What Will Your Resurrection Be Like? - Connect with Skip Heitzig - Week of November 1, 2019
November 1, 2019
What Will Your Resurrection Be Like?
By Skip Heitzig
Do you ever think about your own death? Even though it's not an easy or palatable subject, I think it's a good thing to think about, because we don't know when or where death could happen.
In Revelation 20, we see two separate scenes that take place 1,000 years apart with two different groups. But this chapter describes what we all experience: We live. We die. And we will be raised.
1. Everyone lives. In verse 4, we read that believers lived and reigned with Christ for 1,000 years, during the millennial kingdom. The rest of the dead did not live again until the 1,000 years were finished. But both groups of people had physical life followed by death followed by a resurrection. Even so, they lived very different lives. The Greek word for life that's used to describe believers in this chapter is zóé (see vv. 4, 15). Zóé refers to a spiritual quality of life that starts now and lasts into eternity (see John 5:24).
2. Everyone dies (see Hebrews 9:27).At the very least, we should be prepared for it and ready to meet our Creator. Because once you die, it's not over; it's just the beginning. Every person lives forever somewhere—the question is where.
3. Everyone rises. Revelation 20 shows us two resurrections separated by 1,000 years: one of life and one of condemnation. As Jesus said, "The hour is coming in which all who are in the graves will hear His voice and come forth—those who have done good, to the resurrection of life, and those who have done evil, to the resurrection of condemnation" (John 5:28-29).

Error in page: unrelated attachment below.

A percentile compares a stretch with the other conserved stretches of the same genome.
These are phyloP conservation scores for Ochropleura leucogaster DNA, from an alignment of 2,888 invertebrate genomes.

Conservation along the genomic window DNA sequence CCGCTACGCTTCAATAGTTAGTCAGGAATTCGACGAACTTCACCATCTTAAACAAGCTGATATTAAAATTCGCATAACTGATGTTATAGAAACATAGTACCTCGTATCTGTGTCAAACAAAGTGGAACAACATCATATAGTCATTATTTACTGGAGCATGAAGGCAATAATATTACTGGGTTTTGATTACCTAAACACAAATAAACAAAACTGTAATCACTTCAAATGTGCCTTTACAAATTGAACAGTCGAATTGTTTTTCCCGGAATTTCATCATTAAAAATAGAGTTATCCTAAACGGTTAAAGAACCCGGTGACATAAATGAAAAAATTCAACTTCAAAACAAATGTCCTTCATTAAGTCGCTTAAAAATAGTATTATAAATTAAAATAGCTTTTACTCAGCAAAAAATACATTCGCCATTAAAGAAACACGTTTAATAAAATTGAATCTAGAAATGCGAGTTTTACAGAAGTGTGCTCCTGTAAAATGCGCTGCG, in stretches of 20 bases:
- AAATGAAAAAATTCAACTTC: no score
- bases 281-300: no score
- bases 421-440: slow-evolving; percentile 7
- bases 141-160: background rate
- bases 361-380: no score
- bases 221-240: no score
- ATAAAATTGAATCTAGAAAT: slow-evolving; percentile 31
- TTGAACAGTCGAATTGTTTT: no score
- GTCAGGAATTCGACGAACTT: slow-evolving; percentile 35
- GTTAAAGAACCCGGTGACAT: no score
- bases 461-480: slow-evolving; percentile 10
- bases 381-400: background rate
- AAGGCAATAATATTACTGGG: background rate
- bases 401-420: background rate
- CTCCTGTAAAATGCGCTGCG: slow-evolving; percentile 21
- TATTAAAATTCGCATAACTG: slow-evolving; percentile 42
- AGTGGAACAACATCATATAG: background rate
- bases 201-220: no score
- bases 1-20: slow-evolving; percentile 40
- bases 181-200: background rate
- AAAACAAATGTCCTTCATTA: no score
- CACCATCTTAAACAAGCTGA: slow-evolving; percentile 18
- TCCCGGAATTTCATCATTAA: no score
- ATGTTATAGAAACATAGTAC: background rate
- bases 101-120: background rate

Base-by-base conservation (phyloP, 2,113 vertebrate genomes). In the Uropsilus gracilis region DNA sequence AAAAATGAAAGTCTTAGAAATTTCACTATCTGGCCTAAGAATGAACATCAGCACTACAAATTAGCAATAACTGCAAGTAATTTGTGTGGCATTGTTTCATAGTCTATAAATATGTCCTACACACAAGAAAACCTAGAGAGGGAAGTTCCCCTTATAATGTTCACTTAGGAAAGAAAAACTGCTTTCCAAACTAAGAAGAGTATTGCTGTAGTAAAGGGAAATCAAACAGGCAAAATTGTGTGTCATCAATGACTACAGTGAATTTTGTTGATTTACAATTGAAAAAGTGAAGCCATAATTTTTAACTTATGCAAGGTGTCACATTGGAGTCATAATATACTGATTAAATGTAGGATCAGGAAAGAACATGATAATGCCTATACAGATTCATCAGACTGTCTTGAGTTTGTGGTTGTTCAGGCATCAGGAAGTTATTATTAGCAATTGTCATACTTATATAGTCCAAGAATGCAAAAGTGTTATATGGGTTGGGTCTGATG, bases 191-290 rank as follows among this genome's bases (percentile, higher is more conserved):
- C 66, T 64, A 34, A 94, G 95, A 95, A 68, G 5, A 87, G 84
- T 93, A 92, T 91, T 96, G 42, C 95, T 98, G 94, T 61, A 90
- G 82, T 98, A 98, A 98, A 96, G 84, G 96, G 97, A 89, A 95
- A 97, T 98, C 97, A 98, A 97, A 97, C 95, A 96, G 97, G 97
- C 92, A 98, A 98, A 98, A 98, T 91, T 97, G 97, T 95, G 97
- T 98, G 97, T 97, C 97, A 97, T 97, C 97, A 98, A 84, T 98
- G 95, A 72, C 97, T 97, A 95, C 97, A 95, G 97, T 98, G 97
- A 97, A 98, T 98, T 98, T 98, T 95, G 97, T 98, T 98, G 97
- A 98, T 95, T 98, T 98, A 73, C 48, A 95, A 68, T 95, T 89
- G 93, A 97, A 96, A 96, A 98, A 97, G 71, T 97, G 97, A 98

First is the resurrection of life for the believer. One day, a believer's soul will be reunited to their physical body, which will be restored and given new capabilities, like Jesus' own body. This is to reverse the effects of original sin and to provide the kind of body needed for eternity.
But there's also the resurrection of condemnation for the unbeliever. Verses 11-15 describe the great white throne judgment. It's a courtroom scene, but there will only be a judge and a verdict. Just as believers will require a resurrected body to enjoy the eternal kingdom, unbelievers will be raised into a physical body to endure eternal punishment in hell.
This is the most sobering scene in all of Scripture to me. Notice it says they "were judged according to their works" (v. 12). Why will unbelievers be judged by their works? Because they wouldn't let God judge them by Jesus' work on the cross.
Believers are saved because they believe that Jesus' work on the cross was enough for them (see John 5:24). That's how you get your name written in the Book of Life (see v. 15). God sent Jesus to take your place in punishment so He could give you the free gift of heaven and everlasting life. Now, that's something to rejoice about.
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Hopelessness may be an epidemic, but it is not new. Even Jesus' disciples expressed hopelessness after His death. But that was before He rose from the grave to offer a living hope to all who put their faith in Him. Get to know the God of all hope in Optimisfits: Igniting a Fierce Rebellion Against Hopelessness by Ben Courson.